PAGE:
On The Issue of Maintenance, Building Or Otherwise

by ziggy on September 3, 2012 -- 5 comments -- Follow

Cob House Lime PlasterI gotta say, it is somewhat bothersome when people have skewed perceptions & expectations of maintenance. Some people love the idea of “maintenance-free” homes, or gardens.  However, I think that life is nothing but maintenance — literally everything, from your own body, your mind, to the environment in which you live (your house, your property, your vegetable gardens, etc.). Everything demands upkeep, demands sustenance and nourishment, demands a level of working functionality (ideally). Some lifestyles, of course, have a much higher percentage of “maintenance work” than others — farming, for one.

But since this is a blog about building (and building naturally), let me say a few things about the issue of building maintenance.

To Build is to Maintain

If you want to build a natural home, or any home, really, expect that you will have to perform building maintenance. I think that generally speaking, it’s nice to consider how to limit the maintenance necessary over the lifespan of the home. As with anything in this world, however, consider the issue of balance. Can you afford time to devote to maintaining earthen plaster potentially every other year, or would you rather use a more durable lime plaster, which can take the weather, but has more embodied energy, and is more expensive? It probably depends.

The level of building maintenance varies according to the style of home and culture, and in our culture, you probably won’t find many people willing to rub fresh clay/manure into their floor each day, as they do in some places. When I think about this topic, I also can’t help but consider how we think of homes as something that we’d like to have around for years and years. We put a lot of value into buildings that last for generations (myself included). If we’re going to take the time, energy, and expense to build, that house should last for a long time.

On the other hand, I do think that there is something to be said for just the exact opposite scenario — very simple dwellings, small, simple, with zero industrial products that take regular repair, and are not meant to last for decades. I think vernacular architecture falls into this category — think mud hut with thatch roof. Maintenance is a given in that sort of situation.

I guess, ultimately, it is interesting to think of the situation in which you live, and consider how much maintenance you can afford to devote to your home. More likely than not, you will have to expect regular repair and upkeep in any equation, especially with a natural home.

For our new home, we decided to go with a lime plaster exterior, even though it is not as local as our own clay, because of the daunting idea of having to break out scaffolding to fix a less durable earthen plaster every other year. (It is a two story building, after all, and very high off the ground.)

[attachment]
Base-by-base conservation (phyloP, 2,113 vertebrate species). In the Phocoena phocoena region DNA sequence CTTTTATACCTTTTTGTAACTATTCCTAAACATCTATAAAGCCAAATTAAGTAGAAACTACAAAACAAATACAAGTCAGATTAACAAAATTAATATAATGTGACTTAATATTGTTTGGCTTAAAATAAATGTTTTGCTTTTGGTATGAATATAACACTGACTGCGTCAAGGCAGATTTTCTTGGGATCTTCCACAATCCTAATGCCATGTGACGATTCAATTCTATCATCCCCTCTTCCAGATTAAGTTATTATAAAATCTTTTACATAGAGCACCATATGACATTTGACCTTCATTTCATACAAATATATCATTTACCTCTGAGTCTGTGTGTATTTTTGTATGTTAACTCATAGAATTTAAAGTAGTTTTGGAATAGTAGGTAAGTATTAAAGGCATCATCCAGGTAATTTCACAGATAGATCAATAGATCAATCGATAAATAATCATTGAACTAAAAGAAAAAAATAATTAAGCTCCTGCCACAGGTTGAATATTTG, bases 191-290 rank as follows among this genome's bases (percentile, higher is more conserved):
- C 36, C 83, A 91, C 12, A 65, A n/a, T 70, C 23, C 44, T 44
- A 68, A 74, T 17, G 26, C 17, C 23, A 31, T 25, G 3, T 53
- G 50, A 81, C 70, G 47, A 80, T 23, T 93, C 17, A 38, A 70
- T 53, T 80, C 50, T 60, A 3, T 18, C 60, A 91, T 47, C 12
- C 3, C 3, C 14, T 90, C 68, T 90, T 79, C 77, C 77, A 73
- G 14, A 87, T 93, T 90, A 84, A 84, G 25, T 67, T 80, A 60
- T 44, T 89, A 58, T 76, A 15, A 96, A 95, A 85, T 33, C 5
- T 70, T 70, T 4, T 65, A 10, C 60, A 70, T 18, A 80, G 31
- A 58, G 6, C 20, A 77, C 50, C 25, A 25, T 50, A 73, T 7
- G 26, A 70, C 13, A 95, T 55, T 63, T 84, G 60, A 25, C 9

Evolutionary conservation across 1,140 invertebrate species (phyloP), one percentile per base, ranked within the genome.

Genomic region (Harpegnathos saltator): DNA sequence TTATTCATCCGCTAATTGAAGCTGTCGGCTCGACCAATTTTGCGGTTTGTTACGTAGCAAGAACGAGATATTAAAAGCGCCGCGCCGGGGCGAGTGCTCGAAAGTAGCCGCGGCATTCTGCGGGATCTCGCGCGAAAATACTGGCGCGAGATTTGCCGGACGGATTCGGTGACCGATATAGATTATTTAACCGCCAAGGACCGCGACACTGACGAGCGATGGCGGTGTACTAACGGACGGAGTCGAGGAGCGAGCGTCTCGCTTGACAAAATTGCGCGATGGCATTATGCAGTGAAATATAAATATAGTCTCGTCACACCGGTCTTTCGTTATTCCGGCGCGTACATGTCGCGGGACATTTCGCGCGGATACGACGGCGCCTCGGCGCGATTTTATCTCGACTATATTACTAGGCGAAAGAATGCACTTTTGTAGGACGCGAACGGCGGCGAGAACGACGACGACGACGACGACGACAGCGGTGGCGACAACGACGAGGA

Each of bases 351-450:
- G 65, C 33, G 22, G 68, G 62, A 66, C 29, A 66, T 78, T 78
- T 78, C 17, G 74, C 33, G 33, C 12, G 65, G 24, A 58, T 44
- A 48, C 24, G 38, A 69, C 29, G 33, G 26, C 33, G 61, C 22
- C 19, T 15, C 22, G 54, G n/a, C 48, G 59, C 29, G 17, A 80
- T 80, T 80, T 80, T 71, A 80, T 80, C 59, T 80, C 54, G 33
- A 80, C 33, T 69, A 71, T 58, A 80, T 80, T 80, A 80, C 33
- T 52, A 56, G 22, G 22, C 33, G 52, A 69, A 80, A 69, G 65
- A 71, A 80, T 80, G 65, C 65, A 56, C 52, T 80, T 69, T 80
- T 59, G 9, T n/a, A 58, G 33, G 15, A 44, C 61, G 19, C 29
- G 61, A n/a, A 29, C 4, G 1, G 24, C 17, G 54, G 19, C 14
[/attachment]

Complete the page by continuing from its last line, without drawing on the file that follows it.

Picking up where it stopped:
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  • In Sweden we have a saying: “If the manufacturer says it´s maintenance free then that means it is not possible to maintain”

  • Another thought to point out in living in natural, yet higher maintenence, homes is that there may be a tradeoff – you maintain your home with more physical energy and more time than the owner of a traditional stick frame home in the subburbs, but you get the benifits of not living in a toxic environment. And in the end, would you rather spend time maintaining the walls of your home, or a body that is sick from toxins?

    Keep up the good work!

  • Scott

    Maintenance-free means replace when it fails. If you can maintain something, it lasts much longer-like an electric motor whose bearings you can oil. Four drops a year and the motor lasts for decades-a sealed bearing motor requires no maintenance, but has a much shorter life. One thing I wondered is how would a earthen plaster home stand up to a slow, steady rain that lasts for several days? Does it “soften up”? Is mold a problem? I’ve seen plenty of places that used recycled materials(for economic, not environmental reason-creative use of available materials/advanced MacGyverism), but I’ve never seen a natural-materials house.
    The closest thing I’ve seen to a totally maintenance free building is a garage made of concrete and recycled stainless steel(rafters and roof, workbench, and door were all stainless steel salvaged from a hospital remodeling job).
    It’s interesting to follow how you built the place, and I hope to see it someday.

  • Well said. Maintenance is an often overlooked but essential task in building as well as many things in life. Building is the fun part, but maintaining, uhhh, not so much. But it’s something we have to do. So it takes proper planning. Why not build smaller, but something that you know you can maintain rather than go big and let it look like crap in a few years. And when I say crap I mean bad… I’m all for using manure to build with!

  • Joe

    How much maintenance does a stamped earth floor require. I love the idea and think they are beautiful. I also believe they make a good thermal mass and are rather cheap to ” build”.

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